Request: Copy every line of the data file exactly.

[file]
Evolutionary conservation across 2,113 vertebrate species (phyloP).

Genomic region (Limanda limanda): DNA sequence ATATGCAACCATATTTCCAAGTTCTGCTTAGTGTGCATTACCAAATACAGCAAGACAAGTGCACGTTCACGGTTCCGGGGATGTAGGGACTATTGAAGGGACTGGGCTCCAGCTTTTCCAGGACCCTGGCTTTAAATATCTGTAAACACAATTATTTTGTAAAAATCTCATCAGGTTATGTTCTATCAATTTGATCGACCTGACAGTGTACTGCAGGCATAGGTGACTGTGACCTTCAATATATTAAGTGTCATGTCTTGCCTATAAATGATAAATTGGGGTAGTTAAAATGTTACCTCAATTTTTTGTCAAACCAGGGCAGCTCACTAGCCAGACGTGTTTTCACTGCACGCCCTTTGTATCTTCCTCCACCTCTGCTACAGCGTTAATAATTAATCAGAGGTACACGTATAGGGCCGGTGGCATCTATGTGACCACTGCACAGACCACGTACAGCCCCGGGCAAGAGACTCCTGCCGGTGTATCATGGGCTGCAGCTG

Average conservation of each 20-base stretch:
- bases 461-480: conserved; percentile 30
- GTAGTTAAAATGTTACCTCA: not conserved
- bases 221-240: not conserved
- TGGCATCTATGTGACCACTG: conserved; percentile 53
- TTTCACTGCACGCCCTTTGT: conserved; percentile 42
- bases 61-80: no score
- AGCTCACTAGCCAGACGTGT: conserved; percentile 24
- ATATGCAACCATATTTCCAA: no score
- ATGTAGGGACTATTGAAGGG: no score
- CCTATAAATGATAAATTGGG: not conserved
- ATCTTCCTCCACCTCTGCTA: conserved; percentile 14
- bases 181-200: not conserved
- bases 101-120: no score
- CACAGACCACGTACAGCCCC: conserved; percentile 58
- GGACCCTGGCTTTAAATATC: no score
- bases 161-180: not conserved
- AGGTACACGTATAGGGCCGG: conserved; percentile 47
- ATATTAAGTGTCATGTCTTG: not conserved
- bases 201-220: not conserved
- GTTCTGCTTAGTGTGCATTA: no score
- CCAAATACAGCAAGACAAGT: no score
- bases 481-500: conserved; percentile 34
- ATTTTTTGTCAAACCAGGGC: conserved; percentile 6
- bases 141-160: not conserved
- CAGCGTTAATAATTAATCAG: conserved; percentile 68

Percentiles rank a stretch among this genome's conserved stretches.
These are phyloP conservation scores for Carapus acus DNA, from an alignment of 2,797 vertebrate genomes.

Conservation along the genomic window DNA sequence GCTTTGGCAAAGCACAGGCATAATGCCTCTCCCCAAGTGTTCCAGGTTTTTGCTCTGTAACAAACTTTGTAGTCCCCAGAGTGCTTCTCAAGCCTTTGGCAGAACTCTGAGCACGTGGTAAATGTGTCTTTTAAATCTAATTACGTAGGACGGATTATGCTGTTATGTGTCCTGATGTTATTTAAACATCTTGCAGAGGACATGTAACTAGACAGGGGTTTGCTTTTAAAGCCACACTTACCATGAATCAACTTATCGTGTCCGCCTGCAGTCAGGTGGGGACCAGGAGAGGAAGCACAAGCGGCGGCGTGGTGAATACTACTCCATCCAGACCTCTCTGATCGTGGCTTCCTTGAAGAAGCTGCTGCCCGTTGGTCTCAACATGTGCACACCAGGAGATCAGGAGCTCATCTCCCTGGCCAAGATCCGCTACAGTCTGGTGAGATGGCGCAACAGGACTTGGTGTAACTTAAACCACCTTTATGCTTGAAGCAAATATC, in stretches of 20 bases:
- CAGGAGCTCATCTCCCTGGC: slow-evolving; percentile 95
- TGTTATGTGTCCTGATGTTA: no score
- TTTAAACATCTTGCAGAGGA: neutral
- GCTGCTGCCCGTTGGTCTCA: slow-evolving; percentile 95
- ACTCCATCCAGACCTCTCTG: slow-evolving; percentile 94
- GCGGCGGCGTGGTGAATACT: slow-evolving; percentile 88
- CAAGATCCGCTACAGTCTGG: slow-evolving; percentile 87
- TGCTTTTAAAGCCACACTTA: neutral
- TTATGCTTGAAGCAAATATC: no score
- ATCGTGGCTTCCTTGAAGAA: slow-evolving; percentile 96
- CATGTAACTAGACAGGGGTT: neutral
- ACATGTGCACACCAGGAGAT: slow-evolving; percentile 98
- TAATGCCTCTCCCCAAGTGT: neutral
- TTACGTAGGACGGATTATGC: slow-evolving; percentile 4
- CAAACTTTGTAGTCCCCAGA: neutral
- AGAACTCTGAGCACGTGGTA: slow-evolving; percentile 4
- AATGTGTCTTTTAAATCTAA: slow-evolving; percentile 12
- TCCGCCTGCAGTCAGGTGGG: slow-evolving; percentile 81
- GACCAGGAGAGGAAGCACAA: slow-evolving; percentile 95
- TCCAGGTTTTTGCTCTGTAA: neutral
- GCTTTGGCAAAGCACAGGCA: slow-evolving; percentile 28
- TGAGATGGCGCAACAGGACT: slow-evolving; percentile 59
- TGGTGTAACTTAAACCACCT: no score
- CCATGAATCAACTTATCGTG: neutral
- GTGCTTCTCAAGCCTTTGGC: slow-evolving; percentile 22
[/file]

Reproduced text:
Evolutionary conservation across 2,113 vertebrate species (phyloP).

Genomic region (Limanda limanda): DNA sequence ATATGCAACCATATTTCCAAGTTCTGCTTAGTGTGCATTACCAAATACAGCAAGACAAGTGCACGTTCACGGTTCCGGGGATGTAGGGACTATTGAAGGGACTGGGCTCCAGCTTTTCCAGGACCCTGGCTTTAAATATCTGTAAACACAATTATTTTGTAAAAATCTCATCAGGTTATGTTCTATCAATTTGATCGACCTGACAGTGTACTGCAGGCATAGGTGACTGTGACCTTCAATATATTAAGTGTCATGTCTTGCCTATAAATGATAAATTGGGGTAGTTAAAATGTTACCTCAATTTTTTGTCAAACCAGGGCAGCTCACTAGCCAGACGTGTTTTCACTGCACGCCCTTTGTATCTTCCTCCACCTCTGCTACAGCGTTAATAATTAATCAGAGGTACACGTATAGGGCCGGTGGCATCTATGTGACCACTGCACAGACCACGTACAGCCCCGGGCAAGAGACTCCTGCCGGTGTATCATGGGCTGCAGCTG

Average conservation of each 20-base stretch:
- bases 461-480: conserved; percentile 30
- GTAGTTAAAATGTTACCTCA: not conserved
- bases 221-240: not conserved
- TGGCATCTATGTGACCACTG: conserved; percentile 53
- TTTCACTGCACGCCCTTTGT: conserved; percentile 42
- bases 61-80: no score
- AGCTCACTAGCCAGACGTGT: conserved; percentile 24
- ATATGCAACCATATTTCCAA: no score
- ATGTAGGGACTATTGAAGGG: no score
- CCTATAAATGATAAATTGGG: not conserved
- ATCTTCCTCCACCTCTGCTA: conserved; percentile 14
- bases 181-200: not conserved
- bases 101-120: no score
- CACAGACCACGTACAGCCCC: conserved; percentile 58
- GGACCCTGGCTTTAAATATC: no score
- bases 161-180: not conserved
- AGGTACACGTATAGGGCCGG: conserved; percentile 47
- ATATTAAGTGTCATGTCTTG: not conserved
- bases 201-220: not conserved
- GTTCTGCTTAGTGTGCATTA: no score
- CCAAATACAGCAAGACAAGT: no score
- bases 481-500: conserved; percentile 34
- ATTTTTTGTCAAACCAGGGC: conserved; percentile 6
- bases 141-160: not conserved
- CAGCGTTAATAATTAATCAG: conserved; percentile 68

Percentiles rank a stretch among this genome's conserved stretches.
These are phyloP conservation scores for Carapus acus DNA, from an alignment of 2,797 vertebrate genomes.

Conservation along the genomic window DNA sequence GCTTTGGCAAAGCACAGGCATAATGCCTCTCCCCAAGTGTTCCAGGTTTTTGCTCTGTAACAAACTTTGTAGTCCCCAGAGTGCTTCTCAAGCCTTTGGCAGAACTCTGAGCACGTGGTAAATGTGTCTTTTAAATCTAATTACGTAGGACGGATTATGCTGTTATGTGTCCTGATGTTATTTAAACATCTTGCAGAGGACATGTAACTAGACAGGGGTTTGCTTTTAAAGCCACACTTACCATGAATCAACTTATCGTGTCCGCCTGCAGTCAGGTGGGGACCAGGAGAGGAAGCACAAGCGGCGGCGTGGTGAATACTACTCCATCCAGACCTCTCTGATCGTGGCTTCCTTGAAGAAGCTGCTGCCCGTTGGTCTCAACATGTGCACACCAGGAGATCAGGAGCTCATCTCCCTGGCCAAGATCCGCTACAGTCTGGTGAGATGGCGCAACAGGACTTGGTGTAACTTAAACCACCTTTATGCTTGAAGCAAATATC, in stretches of 20 bases:
- CAGGAGCTCATCTCCCTGGC: slow-evolving; percentile 95
- TGTTATGTGTCCTGATGTTA: no score
- TTTAAACATCTTGCAGAGGA: neutral
- GCTGCTGCCCGTTGGTCTCA: slow-evolving; percentile 95
- ACTCCATCCAGACCTCTCTG: slow-evolving; percentile 94
- GCGGCGGCGTGGTGAATACT: slow-evolving; percentile 88
- CAAGATCCGCTACAGTCTGG: slow-evolving; percentile 87
- TGCTTTTAAAGCCACACTTA: neutral
- TTATGCTTGAAGCAAATATC: no score
- ATCGTGGCTTCCTTGAAGAA: slow-evolving; percentile 96
- CATGTAACTAGACAGGGGTT: neutral
- ACATGTGCACACCAGGAGAT: slow-evolving; percentile 98
- TAATGCCTCTCCCCAAGTGT: neutral
- TTACGTAGGACGGATTATGC: slow-evolving; percentile 4
- CAAACTTTGTAGTCCCCAGA: neutral
- AGAACTCTGAGCACGTGGTA: slow-evolving; percentile 4
- AATGTGTCTTTTAAATCTAA: slow-evolving; percentile 12
- TCCGCCTGCAGTCAGGTGGG: slow-evolving; percentile 81
- GACCAGGAGAGGAAGCACAA: slow-evolving; percentile 95
- TCCAGGTTTTTGCTCTGTAA: neutral
- GCTTTGGCAAAGCACAGGCA: slow-evolving; percentile 28
- TGAGATGGCGCAACAGGACT: slow-evolving; percentile 59
- TGGTGTAACTTAAACCACCT: no score
- CCATGAATCAACTTATCGTG: neutral
- GTGCTTCTCAAGCCTTTGGC: slow-evolving; percentile 22